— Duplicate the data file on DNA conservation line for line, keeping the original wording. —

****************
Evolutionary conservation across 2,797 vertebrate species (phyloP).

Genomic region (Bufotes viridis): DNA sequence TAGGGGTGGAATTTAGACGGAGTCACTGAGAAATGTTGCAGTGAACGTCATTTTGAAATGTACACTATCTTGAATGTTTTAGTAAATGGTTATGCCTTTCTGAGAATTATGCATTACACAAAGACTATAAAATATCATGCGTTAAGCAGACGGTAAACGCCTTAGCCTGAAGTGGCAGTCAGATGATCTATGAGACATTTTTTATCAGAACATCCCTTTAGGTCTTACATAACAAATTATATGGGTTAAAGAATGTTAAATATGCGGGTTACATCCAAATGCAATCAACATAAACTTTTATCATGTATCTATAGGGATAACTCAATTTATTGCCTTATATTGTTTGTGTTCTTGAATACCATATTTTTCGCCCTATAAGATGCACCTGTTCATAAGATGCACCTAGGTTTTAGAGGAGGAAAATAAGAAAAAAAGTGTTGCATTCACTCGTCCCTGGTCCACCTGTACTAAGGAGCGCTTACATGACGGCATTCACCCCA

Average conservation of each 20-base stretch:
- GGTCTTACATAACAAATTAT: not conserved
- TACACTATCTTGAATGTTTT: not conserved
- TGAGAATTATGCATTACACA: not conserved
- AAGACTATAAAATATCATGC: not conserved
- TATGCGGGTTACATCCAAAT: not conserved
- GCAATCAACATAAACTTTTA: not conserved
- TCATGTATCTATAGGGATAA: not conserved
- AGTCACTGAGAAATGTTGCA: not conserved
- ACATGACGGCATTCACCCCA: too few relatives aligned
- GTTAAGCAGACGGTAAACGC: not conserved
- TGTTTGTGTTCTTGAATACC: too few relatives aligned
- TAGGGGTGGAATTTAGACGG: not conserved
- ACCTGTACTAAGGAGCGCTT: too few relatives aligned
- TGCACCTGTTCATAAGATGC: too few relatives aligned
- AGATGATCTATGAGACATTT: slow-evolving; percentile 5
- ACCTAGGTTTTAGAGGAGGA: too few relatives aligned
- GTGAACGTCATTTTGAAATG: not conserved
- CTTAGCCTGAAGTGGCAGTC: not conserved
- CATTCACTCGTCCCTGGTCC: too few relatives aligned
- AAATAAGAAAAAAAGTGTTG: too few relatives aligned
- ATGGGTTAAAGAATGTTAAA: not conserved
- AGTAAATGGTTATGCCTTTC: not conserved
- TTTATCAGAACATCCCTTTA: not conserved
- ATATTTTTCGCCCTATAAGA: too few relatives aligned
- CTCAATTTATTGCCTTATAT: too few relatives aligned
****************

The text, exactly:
Evolutionary conservation across 2,797 vertebrate species (phyloP).

Genomic region (Bufotes viridis): DNA sequence TAGGGGTGGAATTTAGACGGAGTCACTGAGAAATGTTGCAGTGAACGTCATTTTGAAATGTACACTATCTTGAATGTTTTAGTAAATGGTTATGCCTTTCTGAGAATTATGCATTACACAAAGACTATAAAATATCATGCGTTAAGCAGACGGTAAACGCCTTAGCCTGAAGTGGCAGTCAGATGATCTATGAGACATTTTTTATCAGAACATCCCTTTAGGTCTTACATAACAAATTATATGGGTTAAAGAATGTTAAATATGCGGGTTACATCCAAATGCAATCAACATAAACTTTTATCATGTATCTATAGGGATAACTCAATTTATTGCCTTATATTGTTTGTGTTCTTGAATACCATATTTTTCGCCCTATAAGATGCACCTGTTCATAAGATGCACCTAGGTTTTAGAGGAGGAAAATAAGAAAAAAAGTGTTGCATTCACTCGTCCCTGGTCCACCTGTACTAAGGAGCGCTTACATGACGGCATTCACCCCA

Average conservation of each 20-base stretch:
- GGTCTTACATAACAAATTAT: not conserved
- TACACTATCTTGAATGTTTT: not conserved
- TGAGAATTATGCATTACACA: not conserved
- AAGACTATAAAATATCATGC: not conserved
- TATGCGGGTTACATCCAAAT: not conserved
- GCAATCAACATAAACTTTTA: not conserved
- TCATGTATCTATAGGGATAA: not conserved
- AGTCACTGAGAAATGTTGCA: not conserved
- ACATGACGGCATTCACCCCA: too few relatives aligned
- GTTAAGCAGACGGTAAACGC: not conserved
- TGTTTGTGTTCTTGAATACC: too few relatives aligned
- TAGGGGTGGAATTTAGACGG: not conserved
- ACCTGTACTAAGGAGCGCTT: too few relatives aligned
- TGCACCTGTTCATAAGATGC: too few relatives aligned
- AGATGATCTATGAGACATTT: slow-evolving; percentile 5
- ACCTAGGTTTTAGAGGAGGA: too few relatives aligned
- GTGAACGTCATTTTGAAATG: not conserved
- CTTAGCCTGAAGTGGCAGTC: not conserved
- CATTCACTCGTCCCTGGTCC: too few relatives aligned
- AAATAAGAAAAAAAGTGTTG: too few relatives aligned
- ATGGGTTAAAGAATGTTAAA: not conserved
- AGTAAATGGTTATGCCTTTC: not conserved
- TTTATCAGAACATCCCTTTA: not conserved
- ATATTTTTCGCCCTATAAGA: too few relatives aligned
- CTCAATTTATTGCCTTATAT: too few relatives aligned